No matter what trouble my family may deal with in the future, I hope we stay together and work together in defending our values, our faith, and each other. Then perhaps, even in adversity, we can laugh, smile, and feel happy as we labor side by side.
Priesthood Blessings Given and Returned
Julie Keyes, British Columbia, Canada
Illustration by Bradley Clark
Some years ago while our family was eating dinner with another couple from our ward, we received a phone call from the emergency department of our local hospital. An official asked my husband, who was serving as stake president at the time, if someone from our Church could come see a 17-year-old youth who had suffered a serious head injury.
Upon arriving, my husband learned that the young man had fallen from a balcony onto a cement sidewalk 30 feet (9 m) below. He was unconscious and not expected to live.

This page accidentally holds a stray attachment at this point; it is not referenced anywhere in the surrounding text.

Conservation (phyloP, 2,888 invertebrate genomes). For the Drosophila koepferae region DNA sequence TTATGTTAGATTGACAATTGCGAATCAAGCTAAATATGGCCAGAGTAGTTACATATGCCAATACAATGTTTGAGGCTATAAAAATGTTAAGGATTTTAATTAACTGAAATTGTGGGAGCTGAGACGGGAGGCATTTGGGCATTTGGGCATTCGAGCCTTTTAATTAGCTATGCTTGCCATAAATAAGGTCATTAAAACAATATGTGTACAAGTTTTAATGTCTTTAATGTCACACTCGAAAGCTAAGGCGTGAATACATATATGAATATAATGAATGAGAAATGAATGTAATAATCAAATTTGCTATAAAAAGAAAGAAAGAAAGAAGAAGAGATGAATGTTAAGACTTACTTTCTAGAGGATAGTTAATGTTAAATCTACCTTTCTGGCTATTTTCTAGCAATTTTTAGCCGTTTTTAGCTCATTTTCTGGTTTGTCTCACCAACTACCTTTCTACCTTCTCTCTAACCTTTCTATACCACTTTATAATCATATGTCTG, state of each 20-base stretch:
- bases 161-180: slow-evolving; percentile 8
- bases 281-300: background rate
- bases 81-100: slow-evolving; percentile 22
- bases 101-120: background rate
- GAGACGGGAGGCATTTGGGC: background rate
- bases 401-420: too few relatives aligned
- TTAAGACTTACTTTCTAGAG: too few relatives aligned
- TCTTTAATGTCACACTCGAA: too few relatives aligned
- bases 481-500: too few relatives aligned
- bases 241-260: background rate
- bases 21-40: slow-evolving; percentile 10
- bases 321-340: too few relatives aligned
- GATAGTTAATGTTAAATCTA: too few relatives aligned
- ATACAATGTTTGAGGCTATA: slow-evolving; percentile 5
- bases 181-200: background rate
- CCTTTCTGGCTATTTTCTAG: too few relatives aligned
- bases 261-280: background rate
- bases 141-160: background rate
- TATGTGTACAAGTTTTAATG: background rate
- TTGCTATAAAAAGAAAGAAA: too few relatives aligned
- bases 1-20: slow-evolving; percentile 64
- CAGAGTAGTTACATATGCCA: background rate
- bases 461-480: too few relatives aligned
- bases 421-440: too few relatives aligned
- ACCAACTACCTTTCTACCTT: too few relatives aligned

My husband and the brother who ate dinner with us gave the young man a blessing. His family, who lived a thousand miles (1,610 km) away, was contacted and apprised of his condition.
Miraculously, after a few days of intensive care, the young man regained consciousness and began to heal. For four weeks his parents visited him daily in the hospital. Then they flew him home to Arizona, USA, so he could complete his recovery.
How marvelous it was to witness the healing power of the priesthood work in a way to give this young man a second chance at a healthy future. And how grateful I was for a husband and other ward members who are prepared to perform priesthood service and act with divine authority.
I felt deeply for the young man’s parents, who were so far from their son during his crisis. I was glad, however, to know that they felt somewhat reassured when they learned that their son had received a priesthood blessing and that Church members were glad to help.
I was thankful and comforted to know that the full-time missionaries were called to give my son a priesthood blessing